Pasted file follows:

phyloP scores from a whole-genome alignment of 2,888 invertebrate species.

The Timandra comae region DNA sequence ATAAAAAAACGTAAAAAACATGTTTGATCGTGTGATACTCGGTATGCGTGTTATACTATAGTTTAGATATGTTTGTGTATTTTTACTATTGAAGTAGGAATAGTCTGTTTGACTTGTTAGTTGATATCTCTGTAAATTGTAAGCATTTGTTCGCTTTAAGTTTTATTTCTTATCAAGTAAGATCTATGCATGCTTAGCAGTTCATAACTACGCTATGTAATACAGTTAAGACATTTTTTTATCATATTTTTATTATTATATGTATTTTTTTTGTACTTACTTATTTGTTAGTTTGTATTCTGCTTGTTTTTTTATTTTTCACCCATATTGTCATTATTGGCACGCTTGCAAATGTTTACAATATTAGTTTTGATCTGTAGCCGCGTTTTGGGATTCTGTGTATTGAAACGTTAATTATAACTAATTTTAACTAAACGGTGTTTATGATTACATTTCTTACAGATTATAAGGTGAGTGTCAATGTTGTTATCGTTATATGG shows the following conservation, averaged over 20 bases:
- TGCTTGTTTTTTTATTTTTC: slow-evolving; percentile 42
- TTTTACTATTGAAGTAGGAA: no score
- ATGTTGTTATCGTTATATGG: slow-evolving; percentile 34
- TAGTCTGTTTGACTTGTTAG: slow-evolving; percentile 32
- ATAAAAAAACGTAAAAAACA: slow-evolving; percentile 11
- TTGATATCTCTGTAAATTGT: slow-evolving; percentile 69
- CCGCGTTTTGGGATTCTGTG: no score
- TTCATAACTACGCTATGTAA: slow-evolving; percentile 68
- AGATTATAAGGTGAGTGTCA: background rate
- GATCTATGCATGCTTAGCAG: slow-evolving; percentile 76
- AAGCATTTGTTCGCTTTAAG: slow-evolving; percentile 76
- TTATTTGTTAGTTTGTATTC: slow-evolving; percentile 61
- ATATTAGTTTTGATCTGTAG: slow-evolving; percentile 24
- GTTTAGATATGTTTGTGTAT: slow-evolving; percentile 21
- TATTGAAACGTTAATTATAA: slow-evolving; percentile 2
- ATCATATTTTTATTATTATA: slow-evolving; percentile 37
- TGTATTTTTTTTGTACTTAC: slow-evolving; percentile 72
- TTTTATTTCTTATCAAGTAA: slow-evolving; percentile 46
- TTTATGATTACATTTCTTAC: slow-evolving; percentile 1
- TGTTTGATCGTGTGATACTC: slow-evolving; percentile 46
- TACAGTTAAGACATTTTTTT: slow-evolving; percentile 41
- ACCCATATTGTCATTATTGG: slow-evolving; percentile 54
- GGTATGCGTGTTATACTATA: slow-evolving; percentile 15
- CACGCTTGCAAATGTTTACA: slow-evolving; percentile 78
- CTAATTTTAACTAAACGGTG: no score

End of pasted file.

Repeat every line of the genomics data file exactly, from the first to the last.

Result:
phyloP scores from a whole-genome alignment of 2,888 invertebrate species.

The Timandra comae region DNA sequence ATAAAAAAACGTAAAAAACATGTTTGATCGTGTGATACTCGGTATGCGTGTTATACTATAGTTTAGATATGTTTGTGTATTTTTACTATTGAAGTAGGAATAGTCTGTTTGACTTGTTAGTTGATATCTCTGTAAATTGTAAGCATTTGTTCGCTTTAAGTTTTATTTCTTATCAAGTAAGATCTATGCATGCTTAGCAGTTCATAACTACGCTATGTAATACAGTTAAGACATTTTTTTATCATATTTTTATTATTATATGTATTTTTTTTGTACTTACTTATTTGTTAGTTTGTATTCTGCTTGTTTTTTTATTTTTCACCCATATTGTCATTATTGGCACGCTTGCAAATGTTTACAATATTAGTTTTGATCTGTAGCCGCGTTTTGGGATTCTGTGTATTGAAACGTTAATTATAACTAATTTTAACTAAACGGTGTTTATGATTACATTTCTTACAGATTATAAGGTGAGTGTCAATGTTGTTATCGTTATATGG shows the following conservation, averaged over 20 bases:
- TGCTTGTTTTTTTATTTTTC: slow-evolving; percentile 42
- TTTTACTATTGAAGTAGGAA: no score
- ATGTTGTTATCGTTATATGG: slow-evolving; percentile 34
- TAGTCTGTTTGACTTGTTAG: slow-evolving; percentile 32
- ATAAAAAAACGTAAAAAACA: slow-evolving; percentile 11
- TTGATATCTCTGTAAATTGT: slow-evolving; percentile 69
- CCGCGTTTTGGGATTCTGTG: no score
- TTCATAACTACGCTATGTAA: slow-evolving; percentile 68
- AGATTATAAGGTGAGTGTCA: background rate
- GATCTATGCATGCTTAGCAG: slow-evolving; percentile 76
- AAGCATTTGTTCGCTTTAAG: slow-evolving; percentile 76
- TTATTTGTTAGTTTGTATTC: slow-evolving; percentile 61
- ATATTAGTTTTGATCTGTAG: slow-evolving; percentile 24
- GTTTAGATATGTTTGTGTAT: slow-evolving; percentile 21
- TATTGAAACGTTAATTATAA: slow-evolving; percentile 2
- ATCATATTTTTATTATTATA: slow-evolving; percentile 37
- TGTATTTTTTTTGTACTTAC: slow-evolving; percentile 72
- TTTTATTTCTTATCAAGTAA: slow-evolving; percentile 46
- TTTATGATTACATTTCTTAC: slow-evolving; percentile 1
- TGTTTGATCGTGTGATACTC: slow-evolving; percentile 46
- TACAGTTAAGACATTTTTTT: slow-evolving; percentile 41
- ACCCATATTGTCATTATTGG: slow-evolving; percentile 54
- GGTATGCGTGTTATACTATA: slow-evolving; percentile 15
- CACGCTTGCAAATGTTTACA: slow-evolving; percentile 78
- CTAATTTTAACTAAACGGTG: no score